GCHQ insists on shooting itself in the foot with backdoored VoIP encryption protocol, developed in-house by CESG.
Britain’s intelligence agency, GCHQ (Government Communications Headquarters), has already developed a phone encryption protocol that contains a backdoor, as the government has been recently asking companies to provide.
During the past year, both the US and UK governments have asked companies operating in their territories to debate on the idea of adding a backdoor into their encrypted security protocols.
Both governments are saying that these backdoors will be used only for official investigations, and not to spy on its citizens. Tech companies have not been willing to do so, and for good reasons.
Security researcher: MIKEY-SAKKE protocol uses a flawed design
According to University College London researcher Dr. Steven J. Murdoch, the GCHQ has already built a data encryption protocol that contains a backdoor.
The protocol’s name is MIKEY-SAKKE and was developed by CESG (Communications-Electronics Security Group), one of GCHQ’s official divisions.
As CESG describes MIKEY-SAKKE, the protocol was developed to help encrypt voice calls and multimedia data in VoIP connections.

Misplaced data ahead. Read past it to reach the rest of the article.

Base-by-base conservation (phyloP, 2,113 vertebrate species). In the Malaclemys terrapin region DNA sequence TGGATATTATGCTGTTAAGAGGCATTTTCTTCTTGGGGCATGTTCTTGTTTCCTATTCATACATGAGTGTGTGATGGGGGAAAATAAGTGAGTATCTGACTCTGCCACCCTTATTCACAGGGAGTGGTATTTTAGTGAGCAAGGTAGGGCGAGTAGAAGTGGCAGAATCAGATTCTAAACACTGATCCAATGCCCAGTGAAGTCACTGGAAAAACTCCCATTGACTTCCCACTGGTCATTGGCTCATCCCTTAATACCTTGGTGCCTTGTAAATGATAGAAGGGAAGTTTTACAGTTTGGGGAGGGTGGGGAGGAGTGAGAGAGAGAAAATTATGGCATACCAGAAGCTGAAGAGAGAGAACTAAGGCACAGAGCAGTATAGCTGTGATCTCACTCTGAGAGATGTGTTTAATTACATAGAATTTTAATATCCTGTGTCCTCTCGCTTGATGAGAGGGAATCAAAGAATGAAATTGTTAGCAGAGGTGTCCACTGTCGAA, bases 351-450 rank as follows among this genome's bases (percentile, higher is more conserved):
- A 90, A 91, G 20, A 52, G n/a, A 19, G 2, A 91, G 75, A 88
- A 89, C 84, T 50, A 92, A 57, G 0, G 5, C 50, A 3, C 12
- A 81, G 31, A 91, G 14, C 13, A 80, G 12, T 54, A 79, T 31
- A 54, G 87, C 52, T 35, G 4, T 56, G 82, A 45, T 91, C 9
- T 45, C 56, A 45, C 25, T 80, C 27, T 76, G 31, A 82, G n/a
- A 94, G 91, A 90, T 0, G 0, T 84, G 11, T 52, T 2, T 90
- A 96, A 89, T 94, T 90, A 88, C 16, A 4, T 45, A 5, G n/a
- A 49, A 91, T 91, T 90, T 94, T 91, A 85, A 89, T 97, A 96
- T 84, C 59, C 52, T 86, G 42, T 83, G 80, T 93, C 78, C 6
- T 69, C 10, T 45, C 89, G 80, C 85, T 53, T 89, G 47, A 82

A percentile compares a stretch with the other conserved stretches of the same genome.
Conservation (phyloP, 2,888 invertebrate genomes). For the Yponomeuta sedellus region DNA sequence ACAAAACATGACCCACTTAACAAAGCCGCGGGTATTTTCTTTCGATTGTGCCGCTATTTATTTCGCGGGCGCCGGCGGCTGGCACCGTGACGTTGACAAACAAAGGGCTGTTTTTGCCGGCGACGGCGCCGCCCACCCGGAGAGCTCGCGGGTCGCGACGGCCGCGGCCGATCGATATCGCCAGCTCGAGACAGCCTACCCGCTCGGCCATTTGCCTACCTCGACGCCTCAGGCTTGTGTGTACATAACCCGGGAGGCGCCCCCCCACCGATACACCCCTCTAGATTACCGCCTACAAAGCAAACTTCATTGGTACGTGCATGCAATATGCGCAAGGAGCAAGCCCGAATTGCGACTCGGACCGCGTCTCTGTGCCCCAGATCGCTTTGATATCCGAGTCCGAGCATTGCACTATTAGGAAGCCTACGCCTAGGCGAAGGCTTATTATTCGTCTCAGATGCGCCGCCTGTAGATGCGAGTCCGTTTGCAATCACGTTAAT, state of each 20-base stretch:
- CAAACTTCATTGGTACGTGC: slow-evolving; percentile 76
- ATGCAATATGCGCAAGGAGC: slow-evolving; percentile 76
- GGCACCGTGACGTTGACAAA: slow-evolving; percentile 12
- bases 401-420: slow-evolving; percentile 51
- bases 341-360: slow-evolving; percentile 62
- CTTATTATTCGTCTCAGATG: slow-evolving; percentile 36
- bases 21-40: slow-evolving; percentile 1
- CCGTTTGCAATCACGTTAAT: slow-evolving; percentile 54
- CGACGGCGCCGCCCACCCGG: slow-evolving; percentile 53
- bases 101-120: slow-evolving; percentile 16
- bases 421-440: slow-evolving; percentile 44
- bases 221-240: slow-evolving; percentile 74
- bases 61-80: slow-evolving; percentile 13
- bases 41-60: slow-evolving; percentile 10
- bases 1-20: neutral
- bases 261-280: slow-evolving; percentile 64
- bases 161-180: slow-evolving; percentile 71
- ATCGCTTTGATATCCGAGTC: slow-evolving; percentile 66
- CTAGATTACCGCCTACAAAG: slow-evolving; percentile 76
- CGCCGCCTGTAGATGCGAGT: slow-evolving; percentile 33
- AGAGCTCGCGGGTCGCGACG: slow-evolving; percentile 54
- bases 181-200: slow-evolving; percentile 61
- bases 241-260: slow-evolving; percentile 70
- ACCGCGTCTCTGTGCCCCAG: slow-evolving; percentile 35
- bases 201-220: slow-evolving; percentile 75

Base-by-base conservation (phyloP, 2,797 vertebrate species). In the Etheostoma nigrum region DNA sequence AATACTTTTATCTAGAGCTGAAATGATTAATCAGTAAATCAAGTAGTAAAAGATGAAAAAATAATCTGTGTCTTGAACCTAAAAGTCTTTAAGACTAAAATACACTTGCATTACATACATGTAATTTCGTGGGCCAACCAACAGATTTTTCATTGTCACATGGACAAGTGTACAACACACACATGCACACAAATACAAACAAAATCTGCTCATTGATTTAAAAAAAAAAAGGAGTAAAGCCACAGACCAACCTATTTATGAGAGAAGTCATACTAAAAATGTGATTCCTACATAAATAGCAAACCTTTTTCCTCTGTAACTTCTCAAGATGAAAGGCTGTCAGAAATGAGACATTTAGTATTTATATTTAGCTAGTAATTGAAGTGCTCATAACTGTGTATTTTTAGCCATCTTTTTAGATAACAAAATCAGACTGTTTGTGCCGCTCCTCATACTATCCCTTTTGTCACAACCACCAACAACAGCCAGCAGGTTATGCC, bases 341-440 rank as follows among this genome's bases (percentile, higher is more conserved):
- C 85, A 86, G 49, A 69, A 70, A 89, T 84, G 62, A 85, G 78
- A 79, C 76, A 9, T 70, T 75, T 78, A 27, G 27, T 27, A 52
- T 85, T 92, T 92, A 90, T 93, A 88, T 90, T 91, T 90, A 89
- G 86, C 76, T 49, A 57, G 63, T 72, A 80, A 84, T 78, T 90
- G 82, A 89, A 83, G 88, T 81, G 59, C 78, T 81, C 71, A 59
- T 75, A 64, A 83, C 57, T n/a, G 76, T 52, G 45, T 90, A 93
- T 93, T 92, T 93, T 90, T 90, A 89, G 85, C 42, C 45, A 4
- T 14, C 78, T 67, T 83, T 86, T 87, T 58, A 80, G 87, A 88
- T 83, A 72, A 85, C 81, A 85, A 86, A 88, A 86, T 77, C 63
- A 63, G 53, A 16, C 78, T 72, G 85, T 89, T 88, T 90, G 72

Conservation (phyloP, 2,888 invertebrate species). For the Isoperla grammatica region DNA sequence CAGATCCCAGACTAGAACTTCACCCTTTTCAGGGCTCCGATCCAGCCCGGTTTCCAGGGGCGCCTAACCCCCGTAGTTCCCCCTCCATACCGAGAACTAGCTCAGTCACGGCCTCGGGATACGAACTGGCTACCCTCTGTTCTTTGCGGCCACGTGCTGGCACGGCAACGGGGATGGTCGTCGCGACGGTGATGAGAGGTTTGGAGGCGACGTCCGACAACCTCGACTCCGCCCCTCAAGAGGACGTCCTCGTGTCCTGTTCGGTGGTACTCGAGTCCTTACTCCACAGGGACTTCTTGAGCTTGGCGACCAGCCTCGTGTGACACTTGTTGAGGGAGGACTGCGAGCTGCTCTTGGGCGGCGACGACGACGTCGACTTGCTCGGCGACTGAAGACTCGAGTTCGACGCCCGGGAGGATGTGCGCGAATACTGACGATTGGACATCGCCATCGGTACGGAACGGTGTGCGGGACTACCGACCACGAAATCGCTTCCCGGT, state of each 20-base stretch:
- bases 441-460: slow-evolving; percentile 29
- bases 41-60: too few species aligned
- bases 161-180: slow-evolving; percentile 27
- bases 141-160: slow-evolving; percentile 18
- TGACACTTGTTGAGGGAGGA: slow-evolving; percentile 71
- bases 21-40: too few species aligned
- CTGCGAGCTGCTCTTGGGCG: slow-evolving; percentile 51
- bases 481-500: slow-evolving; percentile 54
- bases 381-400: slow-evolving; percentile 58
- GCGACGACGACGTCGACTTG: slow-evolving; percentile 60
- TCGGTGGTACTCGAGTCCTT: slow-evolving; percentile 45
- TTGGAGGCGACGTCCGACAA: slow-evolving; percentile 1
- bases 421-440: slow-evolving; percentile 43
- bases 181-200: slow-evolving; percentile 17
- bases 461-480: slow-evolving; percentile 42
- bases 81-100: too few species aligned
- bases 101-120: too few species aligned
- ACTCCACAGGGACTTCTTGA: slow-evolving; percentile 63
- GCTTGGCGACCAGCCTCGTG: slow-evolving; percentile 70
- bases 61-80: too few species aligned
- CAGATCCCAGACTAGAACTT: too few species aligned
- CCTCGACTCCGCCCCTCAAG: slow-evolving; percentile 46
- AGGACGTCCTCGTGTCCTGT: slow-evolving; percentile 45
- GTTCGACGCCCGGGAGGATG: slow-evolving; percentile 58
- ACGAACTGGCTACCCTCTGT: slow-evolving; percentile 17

Mr. Murdoch discovered that this protocol was specifically designed to include a key escrow system. This is a mechanism through which each user’s encryption key, used to safeguard the data from prying eyes, is sent to a remote server for storage.
As you’d imagine, the person with access to the server also has access to everyone’s encryption key and could easily decode VoIP communications encrypted via MIKEY-SAKKE.
As the way CESG describes their protocol, this key escrow system is presented as a way to make sure attackers can’t break encrypted traffic by attacking the users. Security researchers may not look at it in the same way.
GCHQ wants to use a backdoored protocol for all government communications
“GCHQ have announced that they will only certify voice encryption products through their Commercial Product Assurance (CPA) security evaluation scheme if the product implements MIKEY-SAKKE and Secure Chorus,” explains Mr. Murdoch.
This means that all future UK government communications must use this “secure” encryption protocol.
Mr. Murdoch also explains that “the design of MIKEY-SAKKE is motivated by the desire to allow undetectable and unauditable mass surveillance, which may be a requirement in exceptional scenarios such as within government departments processing classified information.”
Currently, there are no plans for forcing this protocol among private companies operating in the UK, in the public sector.
Working as a cyber security solutions architect, Alisa focuses on application and network security. Before joining us she held a cyber security researcher positions within a variety of cyber security start-ups. She also experience in different industry domains like finance, healthcare and consumer products.